Colin Campbell Cooper was born in Philadelphia in 1856. He was an accomplished painter, known for his impressionistic street scenes, landscapes, and architectural subjects. He studied under Thomas Eakins at the Pennsylvania Academy of the Fine Arts. He traveled south in 1914 through Annapolis, Richmond, Charleston, and Savannah. In the later part of his life, Colin Campbell Cooper focused on West Coast subject matter and espoused The California Style* of watercolor painting, a bold, aggressive new oil-painting look to a medium that had traditionally been used more modestly. Very few, if any, artists at the time were employing this technique in the manner that Cooper was.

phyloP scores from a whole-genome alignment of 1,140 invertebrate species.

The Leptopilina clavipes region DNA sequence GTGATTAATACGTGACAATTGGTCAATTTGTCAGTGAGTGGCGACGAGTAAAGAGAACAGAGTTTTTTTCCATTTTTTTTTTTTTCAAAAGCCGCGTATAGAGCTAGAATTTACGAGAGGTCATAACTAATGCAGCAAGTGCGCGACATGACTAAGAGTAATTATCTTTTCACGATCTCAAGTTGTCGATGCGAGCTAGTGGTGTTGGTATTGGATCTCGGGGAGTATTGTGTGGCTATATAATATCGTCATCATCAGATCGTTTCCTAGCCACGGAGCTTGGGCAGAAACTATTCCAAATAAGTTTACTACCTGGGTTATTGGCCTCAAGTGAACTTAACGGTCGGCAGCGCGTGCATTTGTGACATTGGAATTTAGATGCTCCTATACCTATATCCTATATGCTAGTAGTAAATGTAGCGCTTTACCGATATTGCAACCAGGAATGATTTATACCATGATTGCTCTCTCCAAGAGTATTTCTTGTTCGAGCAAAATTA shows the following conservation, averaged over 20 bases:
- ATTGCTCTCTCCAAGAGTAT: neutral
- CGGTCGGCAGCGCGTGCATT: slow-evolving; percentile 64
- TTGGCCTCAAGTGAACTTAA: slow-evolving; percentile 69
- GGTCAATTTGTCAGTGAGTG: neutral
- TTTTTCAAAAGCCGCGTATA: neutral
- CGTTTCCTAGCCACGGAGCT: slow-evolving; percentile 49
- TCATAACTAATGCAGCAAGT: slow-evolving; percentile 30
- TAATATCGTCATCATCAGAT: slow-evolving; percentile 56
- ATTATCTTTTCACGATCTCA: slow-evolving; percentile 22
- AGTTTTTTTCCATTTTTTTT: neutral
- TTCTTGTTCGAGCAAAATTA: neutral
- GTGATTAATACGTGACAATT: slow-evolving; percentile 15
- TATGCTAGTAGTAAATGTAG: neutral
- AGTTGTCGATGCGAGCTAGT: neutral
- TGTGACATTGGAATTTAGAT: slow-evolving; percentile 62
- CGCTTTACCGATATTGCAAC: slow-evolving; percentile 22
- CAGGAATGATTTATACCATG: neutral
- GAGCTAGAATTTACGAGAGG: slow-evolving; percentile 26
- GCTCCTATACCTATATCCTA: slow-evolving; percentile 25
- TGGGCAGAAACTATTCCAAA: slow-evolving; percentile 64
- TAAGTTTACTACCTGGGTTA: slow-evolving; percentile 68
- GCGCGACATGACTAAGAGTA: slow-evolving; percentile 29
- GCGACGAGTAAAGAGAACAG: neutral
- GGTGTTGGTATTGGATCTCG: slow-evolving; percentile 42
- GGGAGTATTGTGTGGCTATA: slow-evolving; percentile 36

Cooper made the first of many trips to Europe in 1885. He studied at the Academie Julien and the Ecole Delecluse in Paris. Cooper and his first wife, Emma Lampert, were aboard the RMS Carpathian and assisted with the rescue of survivors from the Titanic. Several of his paintings document the rescue.
Colin Campbell Cooper was a member of numerous associations including the California Art Club*, Salmagundi Club*, and the National Academy of Design*. His work is in many museums including the Cincinnati Art Museum, the St. Louis Museum, and the Oakland Museum.